Ed Butler “The man hired to have sex with children” http://www.bbc.com/news/magazine-36843769
I put it to them that there's a much greater risk that these "cleansings" will themselves spread disease. According to custom, sex with the hyena must never be protected with the use of condoms. But they say a hyena is hand-picked for his good morals, and therefore cannot be infected with HIV/Aids.
「ハイエナ」が関わる儀礼は教会からも政府からも「有害な文化的慣行（harmful cultural practice）」として非難されており、高学歴の親では娘のために「ハイエナ」を雇わないという人も増えている；
All of those involved in these rituals are aware that these customs are condemned by outsiders - not just by the church, but by NGOs and the government as well, which has launched a campaign against so-called "harmful cultural practices".
"We are not going to condemn these people," says Dr May Shaba, permanent secretary of the Ministry of Gender and Welfare. "But we are going to give them information that they need to change their rituals."
Parents who have had more education than others may already choose not to hire a hyena, I am told. But the female elders I spoke to remain defiant.
According to Father Clause Boucher, a French-born Catholic priest who's lived in Malawi for 50 years and is now its pre-eminent anthropologist, the rituals date back centuries. They stem from age-old beliefs about the need for children to be passed into the "heat" of adulthood by a sexual act, he says. In the past, when girls tended not to reach puberty until they were 15 or 16, this would often have been carried out by a selected future husband. Today it's more likely to done by a paid sex worker, a hyena, and there's no shame attached to that.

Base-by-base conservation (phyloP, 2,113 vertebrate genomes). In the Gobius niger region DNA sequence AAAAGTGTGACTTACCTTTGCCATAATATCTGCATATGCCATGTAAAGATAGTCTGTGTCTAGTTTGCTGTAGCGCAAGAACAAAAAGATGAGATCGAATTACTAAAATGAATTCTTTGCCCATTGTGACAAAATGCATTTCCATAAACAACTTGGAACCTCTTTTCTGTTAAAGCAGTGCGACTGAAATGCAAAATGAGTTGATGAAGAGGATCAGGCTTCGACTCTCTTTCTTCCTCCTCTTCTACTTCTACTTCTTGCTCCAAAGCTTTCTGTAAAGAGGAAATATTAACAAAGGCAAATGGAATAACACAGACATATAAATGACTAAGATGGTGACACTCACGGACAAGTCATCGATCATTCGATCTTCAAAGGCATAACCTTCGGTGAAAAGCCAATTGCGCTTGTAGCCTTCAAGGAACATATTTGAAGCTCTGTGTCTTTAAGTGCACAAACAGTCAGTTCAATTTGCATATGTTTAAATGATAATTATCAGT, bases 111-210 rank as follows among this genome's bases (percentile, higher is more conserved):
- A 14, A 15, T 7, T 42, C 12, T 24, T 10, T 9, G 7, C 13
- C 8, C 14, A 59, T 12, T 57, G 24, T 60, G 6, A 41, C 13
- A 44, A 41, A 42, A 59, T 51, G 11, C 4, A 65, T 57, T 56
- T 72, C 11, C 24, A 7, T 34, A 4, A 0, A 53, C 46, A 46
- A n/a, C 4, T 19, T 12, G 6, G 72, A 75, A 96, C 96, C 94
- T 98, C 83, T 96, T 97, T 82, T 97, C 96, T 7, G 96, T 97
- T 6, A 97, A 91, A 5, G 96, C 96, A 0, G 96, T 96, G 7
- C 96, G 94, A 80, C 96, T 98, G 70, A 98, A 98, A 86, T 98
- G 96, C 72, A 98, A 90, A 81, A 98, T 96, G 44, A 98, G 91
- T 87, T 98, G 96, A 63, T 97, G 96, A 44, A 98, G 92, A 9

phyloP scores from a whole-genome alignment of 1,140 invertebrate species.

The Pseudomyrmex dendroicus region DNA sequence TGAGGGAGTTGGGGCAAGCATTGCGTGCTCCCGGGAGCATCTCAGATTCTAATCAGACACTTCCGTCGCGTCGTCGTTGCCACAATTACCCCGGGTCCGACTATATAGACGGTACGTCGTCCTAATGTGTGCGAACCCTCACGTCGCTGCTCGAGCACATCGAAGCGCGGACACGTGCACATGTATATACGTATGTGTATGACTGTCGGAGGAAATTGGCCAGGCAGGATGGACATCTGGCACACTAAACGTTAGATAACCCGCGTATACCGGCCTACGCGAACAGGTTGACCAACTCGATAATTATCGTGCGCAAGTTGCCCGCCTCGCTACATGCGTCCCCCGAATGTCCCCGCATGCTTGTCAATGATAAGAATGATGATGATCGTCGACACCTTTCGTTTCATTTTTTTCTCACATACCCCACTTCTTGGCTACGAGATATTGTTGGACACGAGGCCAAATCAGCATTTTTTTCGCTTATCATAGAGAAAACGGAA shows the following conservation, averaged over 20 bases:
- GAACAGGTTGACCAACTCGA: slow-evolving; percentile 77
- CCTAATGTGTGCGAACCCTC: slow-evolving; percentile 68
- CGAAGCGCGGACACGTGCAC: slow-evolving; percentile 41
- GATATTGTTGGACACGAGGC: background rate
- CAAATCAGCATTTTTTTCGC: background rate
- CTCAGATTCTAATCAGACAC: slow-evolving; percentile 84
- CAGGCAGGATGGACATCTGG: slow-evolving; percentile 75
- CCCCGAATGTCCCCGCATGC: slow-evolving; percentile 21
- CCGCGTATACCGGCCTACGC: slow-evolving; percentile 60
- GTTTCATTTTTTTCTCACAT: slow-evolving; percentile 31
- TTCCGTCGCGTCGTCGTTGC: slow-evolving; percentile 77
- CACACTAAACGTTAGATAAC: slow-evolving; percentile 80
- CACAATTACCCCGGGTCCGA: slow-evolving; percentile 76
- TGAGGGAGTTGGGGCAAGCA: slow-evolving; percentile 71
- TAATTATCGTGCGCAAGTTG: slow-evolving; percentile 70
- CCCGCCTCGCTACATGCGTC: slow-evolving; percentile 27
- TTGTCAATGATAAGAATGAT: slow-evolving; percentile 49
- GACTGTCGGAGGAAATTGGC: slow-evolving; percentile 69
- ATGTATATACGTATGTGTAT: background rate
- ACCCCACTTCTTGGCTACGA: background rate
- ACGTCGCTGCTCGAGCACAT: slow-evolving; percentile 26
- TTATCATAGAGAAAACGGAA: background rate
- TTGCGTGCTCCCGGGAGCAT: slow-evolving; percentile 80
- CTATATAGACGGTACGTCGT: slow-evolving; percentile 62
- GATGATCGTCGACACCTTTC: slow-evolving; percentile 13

Father Boucher points out that the efforts to change this sexualisation of children have been stubbornly resisted in remote southern areas, despite more than a century of Christianity and 30 years of the Aids epidemic. In most of the country - and particularly in areas close to the cities of Blantyre and Lilongwe - "sexual cleansing" is rarely if ever practised.
In Malawi's central Dedza district, hyenas are only ever used to initiate widows or infertile women, but the Paramount Chief Theresa Kachindamoto - a rare female figurehead in Malawi - has made the fight against the tradition a personal priority.
She is trying to galvanise other regional chiefs to make similar efforts. In some other districts, like Mangochi in the east of the country, ceremonies are being adapted to replace sex with a more benign anointing of the girl.
In Nsanje, though, there is little effort to bring about change. With Malawi one of the poorest countries in the world, and suffering from growing reports of rural hunger, it's not a policy priority.
Nuno R. Faria, Andrew Rambaut, Marc A. Suchard, Guy Baele,Trevor Bedford,Melissa J. Ward, Andrew J. Tatem, João D. Sousa, Nimalan Arinaminpathy, Jacques Pépin, David Posada, Martine Peeters, Oliver G. Pybus, Philippe Lemey “The early spread and epidemic ignition of HIV-1 in human populations” Science Vol. 346 no. 6205 pp. 56-61, 3 October 2014 http://www.sciencemag.org/content/346/6205/56
Ian Sample “HIV pandemic originated in Kinshasa in the 1920s, say scientists” http://www.theguardian.com/science/2014/oct/02/hiv-aids-pandemic-kinshasa-africa
James Gallagher “Aids: Origin of pandemic 'was 1920s Kinshasa'” http://www.bbc.com/news/health-29442642
Pumza Fihlani “How do you make a man wear a condom?” http://www.bbc.com/news/world-africa-36825239